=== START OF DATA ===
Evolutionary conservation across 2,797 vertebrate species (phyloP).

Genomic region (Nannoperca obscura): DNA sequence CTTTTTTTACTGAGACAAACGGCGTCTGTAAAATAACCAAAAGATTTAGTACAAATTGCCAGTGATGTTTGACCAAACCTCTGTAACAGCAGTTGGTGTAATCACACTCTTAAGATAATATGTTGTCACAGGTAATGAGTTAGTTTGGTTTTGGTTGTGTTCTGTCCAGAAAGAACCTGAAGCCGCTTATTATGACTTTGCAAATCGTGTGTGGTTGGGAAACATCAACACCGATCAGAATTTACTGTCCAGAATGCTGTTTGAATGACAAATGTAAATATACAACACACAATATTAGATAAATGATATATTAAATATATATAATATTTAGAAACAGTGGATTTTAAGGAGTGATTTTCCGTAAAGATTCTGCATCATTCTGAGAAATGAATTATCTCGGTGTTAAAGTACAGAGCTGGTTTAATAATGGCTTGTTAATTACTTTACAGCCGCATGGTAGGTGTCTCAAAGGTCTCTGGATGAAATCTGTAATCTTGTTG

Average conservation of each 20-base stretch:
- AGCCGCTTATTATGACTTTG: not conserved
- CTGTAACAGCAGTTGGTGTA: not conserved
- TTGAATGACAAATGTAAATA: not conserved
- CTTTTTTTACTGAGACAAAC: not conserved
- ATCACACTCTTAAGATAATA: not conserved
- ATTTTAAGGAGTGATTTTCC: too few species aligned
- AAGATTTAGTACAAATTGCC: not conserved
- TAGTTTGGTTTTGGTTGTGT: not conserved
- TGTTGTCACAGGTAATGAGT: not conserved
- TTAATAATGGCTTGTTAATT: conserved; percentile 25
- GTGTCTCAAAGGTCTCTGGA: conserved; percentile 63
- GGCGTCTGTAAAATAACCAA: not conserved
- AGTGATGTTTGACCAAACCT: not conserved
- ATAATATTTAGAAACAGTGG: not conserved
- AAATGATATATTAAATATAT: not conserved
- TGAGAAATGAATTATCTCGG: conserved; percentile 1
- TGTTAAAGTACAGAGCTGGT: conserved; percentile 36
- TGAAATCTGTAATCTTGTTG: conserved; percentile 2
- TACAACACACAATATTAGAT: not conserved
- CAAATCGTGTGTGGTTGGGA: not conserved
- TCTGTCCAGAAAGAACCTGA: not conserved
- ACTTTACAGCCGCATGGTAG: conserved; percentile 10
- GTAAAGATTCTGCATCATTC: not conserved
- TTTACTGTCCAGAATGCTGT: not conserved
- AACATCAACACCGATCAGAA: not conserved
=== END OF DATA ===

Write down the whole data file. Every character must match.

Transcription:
Evolutionary conservation across 2,797 vertebrate species (phyloP).

Genomic region (Nannoperca obscura): DNA sequence CTTTTTTTACTGAGACAAACGGCGTCTGTAAAATAACCAAAAGATTTAGTACAAATTGCCAGTGATGTTTGACCAAACCTCTGTAACAGCAGTTGGTGTAATCACACTCTTAAGATAATATGTTGTCACAGGTAATGAGTTAGTTTGGTTTTGGTTGTGTTCTGTCCAGAAAGAACCTGAAGCCGCTTATTATGACTTTGCAAATCGTGTGTGGTTGGGAAACATCAACACCGATCAGAATTTACTGTCCAGAATGCTGTTTGAATGACAAATGTAAATATACAACACACAATATTAGATAAATGATATATTAAATATATATAATATTTAGAAACAGTGGATTTTAAGGAGTGATTTTCCGTAAAGATTCTGCATCATTCTGAGAAATGAATTATCTCGGTGTTAAAGTACAGAGCTGGTTTAATAATGGCTTGTTAATTACTTTACAGCCGCATGGTAGGTGTCTCAAAGGTCTCTGGATGAAATCTGTAATCTTGTTG

Average conservation of each 20-base stretch:
- AGCCGCTTATTATGACTTTG: not conserved
- CTGTAACAGCAGTTGGTGTA: not conserved
- TTGAATGACAAATGTAAATA: not conserved
- CTTTTTTTACTGAGACAAAC: not conserved
- ATCACACTCTTAAGATAATA: not conserved
- ATTTTAAGGAGTGATTTTCC: too few species aligned
- AAGATTTAGTACAAATTGCC: not conserved
- TAGTTTGGTTTTGGTTGTGT: not conserved
- TGTTGTCACAGGTAATGAGT: not conserved
- TTAATAATGGCTTGTTAATT: conserved; percentile 25
- GTGTCTCAAAGGTCTCTGGA: conserved; percentile 63
- GGCGTCTGTAAAATAACCAA: not conserved
- AGTGATGTTTGACCAAACCT: not conserved
- ATAATATTTAGAAACAGTGG: not conserved
- AAATGATATATTAAATATAT: not conserved
- TGAGAAATGAATTATCTCGG: conserved; percentile 1
- TGTTAAAGTACAGAGCTGGT: conserved; percentile 36
- TGAAATCTGTAATCTTGTTG: conserved; percentile 2
- TACAACACACAATATTAGAT: not conserved
- CAAATCGTGTGTGGTTGGGA: not conserved
- TCTGTCCAGAAAGAACCTGA: not conserved
- ACTTTACAGCCGCATGGTAG: conserved; percentile 10
- GTAAAGATTCTGCATCATTC: not conserved
- TTTACTGTCCAGAATGCTGT: not conserved
- AACATCAACACCGATCAGAA: not conserved